The thing is that roleplaying is a dirt cheap hobby, and you can get by with a handful of dice and some free rules you’ve downloaded off the web, like the basic Dungeons & Dragon rules.
But of course, things are never that simple. You’ll want the massive, beautifully illustrated core books. They’re awesome, and their awesomeness comes with a hefty price tag. Believe me, I know how it feels to shell out for a hefty tome. Living on the other side of the world means shipping often doubles the price on books. My local brick-and-mortar sells the Player’s Handbook for R 850 (South African Rand), which equates to just over $69 USD.
So, what’s a fan to do?
Piracy is rife, but I can’t help feeling that it’s killing the industry and the hobby I love.
I follow three principles when it comes to buying RPG books, which has helped me grow an impressive collection without breaking the bank:
Buy books on Humble Bundle, or second-hand, or when there’s a sale, like on Black Friday. Facebook often has local geek interest groups for buying and selling second-hand stuff.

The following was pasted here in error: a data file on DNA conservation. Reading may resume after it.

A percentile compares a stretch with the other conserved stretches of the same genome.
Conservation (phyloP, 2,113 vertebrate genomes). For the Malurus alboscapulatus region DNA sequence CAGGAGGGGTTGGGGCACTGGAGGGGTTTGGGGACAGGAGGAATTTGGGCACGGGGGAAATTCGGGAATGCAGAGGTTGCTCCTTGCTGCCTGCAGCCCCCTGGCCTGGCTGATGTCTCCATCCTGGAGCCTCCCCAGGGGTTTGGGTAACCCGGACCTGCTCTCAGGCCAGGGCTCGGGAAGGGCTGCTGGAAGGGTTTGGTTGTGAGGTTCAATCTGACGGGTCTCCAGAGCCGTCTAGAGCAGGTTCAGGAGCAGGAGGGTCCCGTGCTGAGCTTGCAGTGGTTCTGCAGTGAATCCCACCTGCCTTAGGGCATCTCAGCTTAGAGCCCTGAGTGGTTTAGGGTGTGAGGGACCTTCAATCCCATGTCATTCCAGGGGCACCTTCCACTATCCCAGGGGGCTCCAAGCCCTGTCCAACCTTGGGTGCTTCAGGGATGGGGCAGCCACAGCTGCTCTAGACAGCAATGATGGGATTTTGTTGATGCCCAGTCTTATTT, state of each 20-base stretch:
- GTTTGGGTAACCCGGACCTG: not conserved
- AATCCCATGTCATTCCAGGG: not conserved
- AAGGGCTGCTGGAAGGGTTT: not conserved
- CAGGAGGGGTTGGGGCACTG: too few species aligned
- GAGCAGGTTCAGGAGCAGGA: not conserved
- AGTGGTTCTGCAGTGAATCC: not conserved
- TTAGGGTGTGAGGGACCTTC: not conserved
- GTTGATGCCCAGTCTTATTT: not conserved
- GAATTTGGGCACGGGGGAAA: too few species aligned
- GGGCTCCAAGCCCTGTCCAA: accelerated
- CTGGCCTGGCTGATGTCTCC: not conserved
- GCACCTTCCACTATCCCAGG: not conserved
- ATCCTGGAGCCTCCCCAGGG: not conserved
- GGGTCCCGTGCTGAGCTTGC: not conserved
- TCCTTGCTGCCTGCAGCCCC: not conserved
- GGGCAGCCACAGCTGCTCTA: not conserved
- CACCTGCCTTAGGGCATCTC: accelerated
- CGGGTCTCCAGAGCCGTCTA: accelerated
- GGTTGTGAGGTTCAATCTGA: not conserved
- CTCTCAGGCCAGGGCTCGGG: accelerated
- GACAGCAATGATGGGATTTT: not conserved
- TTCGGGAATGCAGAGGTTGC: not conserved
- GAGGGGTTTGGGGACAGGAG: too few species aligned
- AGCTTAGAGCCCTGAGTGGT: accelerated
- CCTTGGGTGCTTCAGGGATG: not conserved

Buy bigger books, instead of small ones. As an RPG publisher, I can attest to the fact that bigger books give you more bang for your buck. The recent Player’s Companion, at 174 pages, is a huge resource for a reasonable $14.95.
Don’t waste your money on books you won’t use often. Rather, buy books that will lie open at your table, every session. When money is easier, then you can pick up those “nice to have” titles, like extra monster books.
Support the Industry, Support the Hobby
Buying books, dice, maps, minis, coins, t-shirts, and Patreon subscriptions all keep the industry alive and growing, and you should support the hobby by buying what you love. With some thoughtfulness you can do that and still chip in for pizza and pay the rent.
Rising Phoenix Games